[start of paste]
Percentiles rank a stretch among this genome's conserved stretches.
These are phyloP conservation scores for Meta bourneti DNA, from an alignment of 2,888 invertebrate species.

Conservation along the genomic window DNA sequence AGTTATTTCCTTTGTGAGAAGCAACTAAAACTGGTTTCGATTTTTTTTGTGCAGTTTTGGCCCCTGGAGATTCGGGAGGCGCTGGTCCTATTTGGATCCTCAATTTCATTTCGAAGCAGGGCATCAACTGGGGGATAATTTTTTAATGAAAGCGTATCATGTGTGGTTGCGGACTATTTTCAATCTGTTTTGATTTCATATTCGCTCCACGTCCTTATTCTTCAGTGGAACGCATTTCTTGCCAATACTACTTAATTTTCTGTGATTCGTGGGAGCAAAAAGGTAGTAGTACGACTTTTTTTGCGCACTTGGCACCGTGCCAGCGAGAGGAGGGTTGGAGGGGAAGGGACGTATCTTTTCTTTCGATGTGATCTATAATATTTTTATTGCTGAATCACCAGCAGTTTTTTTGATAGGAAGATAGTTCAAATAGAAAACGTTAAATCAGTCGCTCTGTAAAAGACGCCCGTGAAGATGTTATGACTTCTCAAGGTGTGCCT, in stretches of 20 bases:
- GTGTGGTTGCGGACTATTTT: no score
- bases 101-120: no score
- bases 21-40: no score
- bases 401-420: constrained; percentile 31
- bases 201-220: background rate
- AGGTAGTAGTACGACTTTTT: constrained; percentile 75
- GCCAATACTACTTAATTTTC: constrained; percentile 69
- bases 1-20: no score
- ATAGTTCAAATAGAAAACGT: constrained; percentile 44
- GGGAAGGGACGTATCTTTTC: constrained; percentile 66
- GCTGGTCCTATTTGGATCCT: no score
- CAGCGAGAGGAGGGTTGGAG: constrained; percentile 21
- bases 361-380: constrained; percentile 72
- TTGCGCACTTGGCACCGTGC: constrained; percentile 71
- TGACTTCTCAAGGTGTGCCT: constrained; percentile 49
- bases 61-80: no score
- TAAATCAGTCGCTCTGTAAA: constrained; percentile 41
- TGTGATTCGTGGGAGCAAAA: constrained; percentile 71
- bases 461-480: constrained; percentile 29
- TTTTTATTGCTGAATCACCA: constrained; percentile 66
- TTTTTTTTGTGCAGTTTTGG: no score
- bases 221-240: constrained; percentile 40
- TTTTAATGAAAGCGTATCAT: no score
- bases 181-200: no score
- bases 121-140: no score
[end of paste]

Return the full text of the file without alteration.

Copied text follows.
Percentiles rank a stretch among this genome's conserved stretches.
These are phyloP conservation scores for Meta bourneti DNA, from an alignment of 2,888 invertebrate species.

Conservation along the genomic window DNA sequence AGTTATTTCCTTTGTGAGAAGCAACTAAAACTGGTTTCGATTTTTTTTGTGCAGTTTTGGCCCCTGGAGATTCGGGAGGCGCTGGTCCTATTTGGATCCTCAATTTCATTTCGAAGCAGGGCATCAACTGGGGGATAATTTTTTAATGAAAGCGTATCATGTGTGGTTGCGGACTATTTTCAATCTGTTTTGATTTCATATTCGCTCCACGTCCTTATTCTTCAGTGGAACGCATTTCTTGCCAATACTACTTAATTTTCTGTGATTCGTGGGAGCAAAAAGGTAGTAGTACGACTTTTTTTGCGCACTTGGCACCGTGCCAGCGAGAGGAGGGTTGGAGGGGAAGGGACGTATCTTTTCTTTCGATGTGATCTATAATATTTTTATTGCTGAATCACCAGCAGTTTTTTTGATAGGAAGATAGTTCAAATAGAAAACGTTAAATCAGTCGCTCTGTAAAAGACGCCCGTGAAGATGTTATGACTTCTCAAGGTGTGCCT, in stretches of 20 bases:
- GTGTGGTTGCGGACTATTTT: no score
- bases 101-120: no score
- bases 21-40: no score
- bases 401-420: constrained; percentile 31
- bases 201-220: background rate
- AGGTAGTAGTACGACTTTTT: constrained; percentile 75
- GCCAATACTACTTAATTTTC: constrained; percentile 69
- bases 1-20: no score
- ATAGTTCAAATAGAAAACGT: constrained; percentile 44
- GGGAAGGGACGTATCTTTTC: constrained; percentile 66
- GCTGGTCCTATTTGGATCCT: no score
- CAGCGAGAGGAGGGTTGGAG: constrained; percentile 21
- bases 361-380: constrained; percentile 72
- TTGCGCACTTGGCACCGTGC: constrained; percentile 71
- TGACTTCTCAAGGTGTGCCT: constrained; percentile 49
- bases 61-80: no score
- TAAATCAGTCGCTCTGTAAA: constrained; percentile 41
- TGTGATTCGTGGGAGCAAAA: constrained; percentile 71
- bases 461-480: constrained; percentile 29
- TTTTTATTGCTGAATCACCA: constrained; percentile 66
- TTTTTTTTGTGCAGTTTTGG: no score
- bases 221-240: constrained; percentile 40
- TTTTAATGAAAGCGTATCAT: no score
- bases 181-200: no score
- bases 121-140: no score